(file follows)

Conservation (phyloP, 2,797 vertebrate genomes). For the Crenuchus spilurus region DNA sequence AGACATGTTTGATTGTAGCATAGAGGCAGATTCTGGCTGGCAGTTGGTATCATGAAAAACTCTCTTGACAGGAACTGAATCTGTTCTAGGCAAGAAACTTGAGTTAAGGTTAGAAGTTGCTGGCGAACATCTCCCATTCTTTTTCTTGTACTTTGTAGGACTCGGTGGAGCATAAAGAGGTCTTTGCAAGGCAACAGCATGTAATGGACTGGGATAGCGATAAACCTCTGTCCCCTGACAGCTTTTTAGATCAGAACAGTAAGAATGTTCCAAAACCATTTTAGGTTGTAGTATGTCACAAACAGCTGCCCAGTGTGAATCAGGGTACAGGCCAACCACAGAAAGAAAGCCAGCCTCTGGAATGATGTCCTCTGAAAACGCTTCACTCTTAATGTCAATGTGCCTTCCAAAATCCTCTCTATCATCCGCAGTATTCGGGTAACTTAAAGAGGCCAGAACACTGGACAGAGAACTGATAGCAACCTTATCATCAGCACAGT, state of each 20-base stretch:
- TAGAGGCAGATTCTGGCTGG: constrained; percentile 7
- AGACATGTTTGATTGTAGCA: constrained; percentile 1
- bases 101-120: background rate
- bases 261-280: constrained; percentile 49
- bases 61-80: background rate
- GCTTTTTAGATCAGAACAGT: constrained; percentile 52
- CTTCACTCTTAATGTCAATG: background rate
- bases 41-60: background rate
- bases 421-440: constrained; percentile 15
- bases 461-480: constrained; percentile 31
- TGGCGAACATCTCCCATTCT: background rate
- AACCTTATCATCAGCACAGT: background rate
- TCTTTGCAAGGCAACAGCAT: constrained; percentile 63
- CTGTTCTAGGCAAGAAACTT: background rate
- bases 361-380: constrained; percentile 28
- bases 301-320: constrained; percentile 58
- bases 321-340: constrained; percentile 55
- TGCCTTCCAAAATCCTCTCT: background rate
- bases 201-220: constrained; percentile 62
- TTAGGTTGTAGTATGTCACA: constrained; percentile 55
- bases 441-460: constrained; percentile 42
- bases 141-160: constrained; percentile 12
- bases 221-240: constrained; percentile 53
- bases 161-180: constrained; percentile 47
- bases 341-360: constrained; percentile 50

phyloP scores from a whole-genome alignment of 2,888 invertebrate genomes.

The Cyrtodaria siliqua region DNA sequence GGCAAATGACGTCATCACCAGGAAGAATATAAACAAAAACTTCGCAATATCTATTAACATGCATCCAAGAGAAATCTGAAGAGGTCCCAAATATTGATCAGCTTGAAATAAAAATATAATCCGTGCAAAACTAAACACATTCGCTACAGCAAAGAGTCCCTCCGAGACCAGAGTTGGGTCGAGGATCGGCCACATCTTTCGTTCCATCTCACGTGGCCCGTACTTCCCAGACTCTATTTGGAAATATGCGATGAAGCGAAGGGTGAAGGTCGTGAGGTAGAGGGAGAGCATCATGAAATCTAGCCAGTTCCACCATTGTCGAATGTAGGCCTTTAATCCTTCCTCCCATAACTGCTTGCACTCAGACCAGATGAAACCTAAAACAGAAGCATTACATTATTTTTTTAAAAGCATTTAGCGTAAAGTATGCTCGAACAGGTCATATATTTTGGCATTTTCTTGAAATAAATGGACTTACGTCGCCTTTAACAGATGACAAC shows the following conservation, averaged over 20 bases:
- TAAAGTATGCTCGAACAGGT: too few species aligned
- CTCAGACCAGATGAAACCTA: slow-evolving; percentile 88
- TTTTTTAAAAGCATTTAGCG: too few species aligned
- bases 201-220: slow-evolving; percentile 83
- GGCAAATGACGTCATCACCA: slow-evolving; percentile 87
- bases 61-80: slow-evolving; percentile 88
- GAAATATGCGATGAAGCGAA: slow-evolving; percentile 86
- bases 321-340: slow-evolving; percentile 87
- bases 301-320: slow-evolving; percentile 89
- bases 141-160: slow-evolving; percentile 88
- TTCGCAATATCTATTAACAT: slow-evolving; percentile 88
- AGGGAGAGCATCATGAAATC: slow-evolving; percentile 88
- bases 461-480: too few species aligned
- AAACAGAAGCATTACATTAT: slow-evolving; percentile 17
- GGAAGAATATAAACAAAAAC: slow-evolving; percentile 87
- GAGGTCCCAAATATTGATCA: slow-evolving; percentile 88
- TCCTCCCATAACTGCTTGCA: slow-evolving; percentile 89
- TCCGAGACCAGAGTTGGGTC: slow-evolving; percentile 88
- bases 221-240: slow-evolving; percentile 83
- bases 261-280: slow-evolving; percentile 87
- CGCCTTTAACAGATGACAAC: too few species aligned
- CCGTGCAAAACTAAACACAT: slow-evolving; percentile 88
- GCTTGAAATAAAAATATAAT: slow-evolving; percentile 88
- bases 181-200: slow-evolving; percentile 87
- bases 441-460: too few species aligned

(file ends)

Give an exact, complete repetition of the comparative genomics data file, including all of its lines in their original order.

Conservation (phyloP, 2,797 vertebrate genomes). For the Crenuchus spilurus region DNA sequence AGACATGTTTGATTGTAGCATAGAGGCAGATTCTGGCTGGCAGTTGGTATCATGAAAAACTCTCTTGACAGGAACTGAATCTGTTCTAGGCAAGAAACTTGAGTTAAGGTTAGAAGTTGCTGGCGAACATCTCCCATTCTTTTTCTTGTACTTTGTAGGACTCGGTGGAGCATAAAGAGGTCTTTGCAAGGCAACAGCATGTAATGGACTGGGATAGCGATAAACCTCTGTCCCCTGACAGCTTTTTAGATCAGAACAGTAAGAATGTTCCAAAACCATTTTAGGTTGTAGTATGTCACAAACAGCTGCCCAGTGTGAATCAGGGTACAGGCCAACCACAGAAAGAAAGCCAGCCTCTGGAATGATGTCCTCTGAAAACGCTTCACTCTTAATGTCAATGTGCCTTCCAAAATCCTCTCTATCATCCGCAGTATTCGGGTAACTTAAAGAGGCCAGAACACTGGACAGAGAACTGATAGCAACCTTATCATCAGCACAGT, state of each 20-base stretch:
- TAGAGGCAGATTCTGGCTGG: constrained; percentile 7
- AGACATGTTTGATTGTAGCA: constrained; percentile 1
- bases 101-120: background rate
- bases 261-280: constrained; percentile 49
- bases 61-80: background rate
- GCTTTTTAGATCAGAACAGT: constrained; percentile 52
- CTTCACTCTTAATGTCAATG: background rate
- bases 41-60: background rate
- bases 421-440: constrained; percentile 15
- bases 461-480: constrained; percentile 31
- TGGCGAACATCTCCCATTCT: background rate
- AACCTTATCATCAGCACAGT: background rate
- TCTTTGCAAGGCAACAGCAT: constrained; percentile 63
- CTGTTCTAGGCAAGAAACTT: background rate
- bases 361-380: constrained; percentile 28
- bases 301-320: constrained; percentile 58
- bases 321-340: constrained; percentile 55
- TGCCTTCCAAAATCCTCTCT: background rate
- bases 201-220: constrained; percentile 62
- TTAGGTTGTAGTATGTCACA: constrained; percentile 55
- bases 441-460: constrained; percentile 42
- bases 141-160: constrained; percentile 12
- bases 221-240: constrained; percentile 53
- bases 161-180: constrained; percentile 47
- bases 341-360: constrained; percentile 50

phyloP scores from a whole-genome alignment of 2,888 invertebrate genomes.

The Cyrtodaria siliqua region DNA sequence GGCAAATGACGTCATCACCAGGAAGAATATAAACAAAAACTTCGCAATATCTATTAACATGCATCCAAGAGAAATCTGAAGAGGTCCCAAATATTGATCAGCTTGAAATAAAAATATAATCCGTGCAAAACTAAACACATTCGCTACAGCAAAGAGTCCCTCCGAGACCAGAGTTGGGTCGAGGATCGGCCACATCTTTCGTTCCATCTCACGTGGCCCGTACTTCCCAGACTCTATTTGGAAATATGCGATGAAGCGAAGGGTGAAGGTCGTGAGGTAGAGGGAGAGCATCATGAAATCTAGCCAGTTCCACCATTGTCGAATGTAGGCCTTTAATCCTTCCTCCCATAACTGCTTGCACTCAGACCAGATGAAACCTAAAACAGAAGCATTACATTATTTTTTTAAAAGCATTTAGCGTAAAGTATGCTCGAACAGGTCATATATTTTGGCATTTTCTTGAAATAAATGGACTTACGTCGCCTTTAACAGATGACAAC shows the following conservation, averaged over 20 bases:
- TAAAGTATGCTCGAACAGGT: too few species aligned
- CTCAGACCAGATGAAACCTA: slow-evolving; percentile 88
- TTTTTTAAAAGCATTTAGCG: too few species aligned
- bases 201-220: slow-evolving; percentile 83
- GGCAAATGACGTCATCACCA: slow-evolving; percentile 87
- bases 61-80: slow-evolving; percentile 88
- GAAATATGCGATGAAGCGAA: slow-evolving; percentile 86
- bases 321-340: slow-evolving; percentile 87
- bases 301-320: slow-evolving; percentile 89
- bases 141-160: slow-evolving; percentile 88
- TTCGCAATATCTATTAACAT: slow-evolving; percentile 88
- AGGGAGAGCATCATGAAATC: slow-evolving; percentile 88
- bases 461-480: too few species aligned
- AAACAGAAGCATTACATTAT: slow-evolving; percentile 17
- GGAAGAATATAAACAAAAAC: slow-evolving; percentile 87
- GAGGTCCCAAATATTGATCA: slow-evolving; percentile 88
- TCCTCCCATAACTGCTTGCA: slow-evolving; percentile 89
- TCCGAGACCAGAGTTGGGTC: slow-evolving; percentile 88
- bases 221-240: slow-evolving; percentile 83
- bases 261-280: slow-evolving; percentile 87
- CGCCTTTAACAGATGACAAC: too few species aligned
- CCGTGCAAAACTAAACACAT: slow-evolving; percentile 88
- GCTTGAAATAAAAATATAAT: slow-evolving; percentile 88
- bases 181-200: slow-evolving; percentile 87
- bases 441-460: too few species aligned